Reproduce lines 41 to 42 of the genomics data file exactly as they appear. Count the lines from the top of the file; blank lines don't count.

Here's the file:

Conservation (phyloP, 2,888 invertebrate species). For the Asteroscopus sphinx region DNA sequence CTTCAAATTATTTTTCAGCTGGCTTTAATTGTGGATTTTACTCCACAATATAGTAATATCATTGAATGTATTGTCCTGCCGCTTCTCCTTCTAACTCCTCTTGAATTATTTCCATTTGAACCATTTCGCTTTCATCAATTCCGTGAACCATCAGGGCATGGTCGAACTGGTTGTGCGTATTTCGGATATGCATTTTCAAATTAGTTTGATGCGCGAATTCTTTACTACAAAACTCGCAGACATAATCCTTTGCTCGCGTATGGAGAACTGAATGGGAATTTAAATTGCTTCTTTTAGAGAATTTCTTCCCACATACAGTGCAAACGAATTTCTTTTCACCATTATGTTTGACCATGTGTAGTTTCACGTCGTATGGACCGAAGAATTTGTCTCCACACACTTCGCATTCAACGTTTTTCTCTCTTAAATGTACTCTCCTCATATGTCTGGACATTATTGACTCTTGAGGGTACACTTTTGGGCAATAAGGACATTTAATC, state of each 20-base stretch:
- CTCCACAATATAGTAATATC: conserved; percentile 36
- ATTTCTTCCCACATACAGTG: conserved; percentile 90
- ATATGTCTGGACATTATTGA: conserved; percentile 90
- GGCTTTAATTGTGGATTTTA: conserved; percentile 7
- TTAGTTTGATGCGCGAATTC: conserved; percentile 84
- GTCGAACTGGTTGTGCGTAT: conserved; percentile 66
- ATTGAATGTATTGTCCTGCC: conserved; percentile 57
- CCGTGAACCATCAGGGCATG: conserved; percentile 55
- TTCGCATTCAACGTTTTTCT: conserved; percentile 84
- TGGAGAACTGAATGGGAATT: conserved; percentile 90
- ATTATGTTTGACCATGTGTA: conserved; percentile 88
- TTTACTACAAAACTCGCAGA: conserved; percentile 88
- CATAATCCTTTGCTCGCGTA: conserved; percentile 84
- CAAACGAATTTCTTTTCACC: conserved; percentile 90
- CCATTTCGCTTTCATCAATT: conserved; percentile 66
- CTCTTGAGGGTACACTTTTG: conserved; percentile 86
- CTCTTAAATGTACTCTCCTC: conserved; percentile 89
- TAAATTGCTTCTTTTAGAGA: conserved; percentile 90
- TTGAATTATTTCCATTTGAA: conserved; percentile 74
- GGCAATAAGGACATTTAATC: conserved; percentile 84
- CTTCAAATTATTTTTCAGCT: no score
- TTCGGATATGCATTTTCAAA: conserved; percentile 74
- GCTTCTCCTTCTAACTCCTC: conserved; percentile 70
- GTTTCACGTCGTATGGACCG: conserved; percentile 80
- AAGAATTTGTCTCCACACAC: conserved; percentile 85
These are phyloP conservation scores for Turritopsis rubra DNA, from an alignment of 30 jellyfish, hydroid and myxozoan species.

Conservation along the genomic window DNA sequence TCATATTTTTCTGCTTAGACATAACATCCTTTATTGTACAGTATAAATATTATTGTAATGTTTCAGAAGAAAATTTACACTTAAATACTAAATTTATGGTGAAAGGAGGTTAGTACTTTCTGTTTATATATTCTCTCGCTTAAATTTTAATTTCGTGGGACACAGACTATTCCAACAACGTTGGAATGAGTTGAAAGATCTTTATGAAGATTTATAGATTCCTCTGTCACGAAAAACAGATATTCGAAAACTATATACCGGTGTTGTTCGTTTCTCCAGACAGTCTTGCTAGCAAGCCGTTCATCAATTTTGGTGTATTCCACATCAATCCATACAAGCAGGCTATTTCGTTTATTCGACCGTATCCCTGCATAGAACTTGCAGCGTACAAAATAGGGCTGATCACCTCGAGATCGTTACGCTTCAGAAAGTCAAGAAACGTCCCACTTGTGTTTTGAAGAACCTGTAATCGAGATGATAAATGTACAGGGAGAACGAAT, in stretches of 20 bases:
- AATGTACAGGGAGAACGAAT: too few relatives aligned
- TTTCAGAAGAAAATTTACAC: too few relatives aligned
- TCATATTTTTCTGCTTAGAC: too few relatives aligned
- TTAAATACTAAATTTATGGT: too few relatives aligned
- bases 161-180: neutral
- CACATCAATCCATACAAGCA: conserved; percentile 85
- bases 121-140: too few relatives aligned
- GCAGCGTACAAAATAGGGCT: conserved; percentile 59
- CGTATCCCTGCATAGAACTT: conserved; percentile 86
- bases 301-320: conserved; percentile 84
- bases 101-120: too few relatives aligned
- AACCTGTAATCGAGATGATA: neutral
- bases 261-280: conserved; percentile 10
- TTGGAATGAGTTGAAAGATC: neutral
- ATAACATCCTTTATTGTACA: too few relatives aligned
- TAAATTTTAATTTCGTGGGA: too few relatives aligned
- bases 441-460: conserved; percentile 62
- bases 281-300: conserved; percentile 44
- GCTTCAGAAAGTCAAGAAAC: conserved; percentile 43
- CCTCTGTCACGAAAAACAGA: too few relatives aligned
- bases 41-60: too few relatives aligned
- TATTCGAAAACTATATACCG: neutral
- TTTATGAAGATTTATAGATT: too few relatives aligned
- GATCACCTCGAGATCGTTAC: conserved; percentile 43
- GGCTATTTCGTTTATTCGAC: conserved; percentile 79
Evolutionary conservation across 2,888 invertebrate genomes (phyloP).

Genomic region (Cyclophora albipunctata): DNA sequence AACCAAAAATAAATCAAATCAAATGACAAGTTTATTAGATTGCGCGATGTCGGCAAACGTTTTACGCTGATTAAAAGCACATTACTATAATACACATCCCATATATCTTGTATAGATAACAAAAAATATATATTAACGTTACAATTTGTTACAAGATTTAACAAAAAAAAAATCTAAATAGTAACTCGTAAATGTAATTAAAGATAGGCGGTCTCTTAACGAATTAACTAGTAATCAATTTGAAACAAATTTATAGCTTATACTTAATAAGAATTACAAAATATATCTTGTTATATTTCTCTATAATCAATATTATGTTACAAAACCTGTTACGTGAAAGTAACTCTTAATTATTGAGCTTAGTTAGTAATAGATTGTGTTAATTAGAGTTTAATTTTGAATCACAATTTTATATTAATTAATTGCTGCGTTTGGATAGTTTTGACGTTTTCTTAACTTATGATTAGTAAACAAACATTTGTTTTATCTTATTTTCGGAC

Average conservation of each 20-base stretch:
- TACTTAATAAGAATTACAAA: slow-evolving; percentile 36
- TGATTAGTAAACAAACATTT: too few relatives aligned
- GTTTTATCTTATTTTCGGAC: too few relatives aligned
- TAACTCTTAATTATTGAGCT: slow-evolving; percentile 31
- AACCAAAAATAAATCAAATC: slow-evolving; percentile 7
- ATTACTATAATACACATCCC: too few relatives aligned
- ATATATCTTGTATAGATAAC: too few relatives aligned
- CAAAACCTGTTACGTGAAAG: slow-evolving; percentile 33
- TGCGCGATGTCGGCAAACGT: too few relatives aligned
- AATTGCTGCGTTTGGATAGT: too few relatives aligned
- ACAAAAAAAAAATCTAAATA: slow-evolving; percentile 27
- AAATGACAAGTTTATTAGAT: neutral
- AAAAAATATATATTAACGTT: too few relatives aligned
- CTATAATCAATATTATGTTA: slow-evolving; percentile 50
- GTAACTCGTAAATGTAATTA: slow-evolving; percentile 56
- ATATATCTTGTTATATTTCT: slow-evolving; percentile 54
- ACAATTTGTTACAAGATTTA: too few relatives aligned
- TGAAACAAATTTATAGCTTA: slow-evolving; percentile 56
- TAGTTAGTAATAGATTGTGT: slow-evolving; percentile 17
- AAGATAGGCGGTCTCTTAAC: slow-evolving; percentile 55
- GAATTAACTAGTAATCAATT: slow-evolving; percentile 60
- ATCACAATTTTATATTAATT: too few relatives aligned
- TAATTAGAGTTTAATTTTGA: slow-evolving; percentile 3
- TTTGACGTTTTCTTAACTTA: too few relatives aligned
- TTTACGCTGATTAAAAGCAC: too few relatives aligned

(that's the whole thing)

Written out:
- bases 261-280: conserved; percentile 10
- TTGGAATGAGTTGAAAGATC: neutral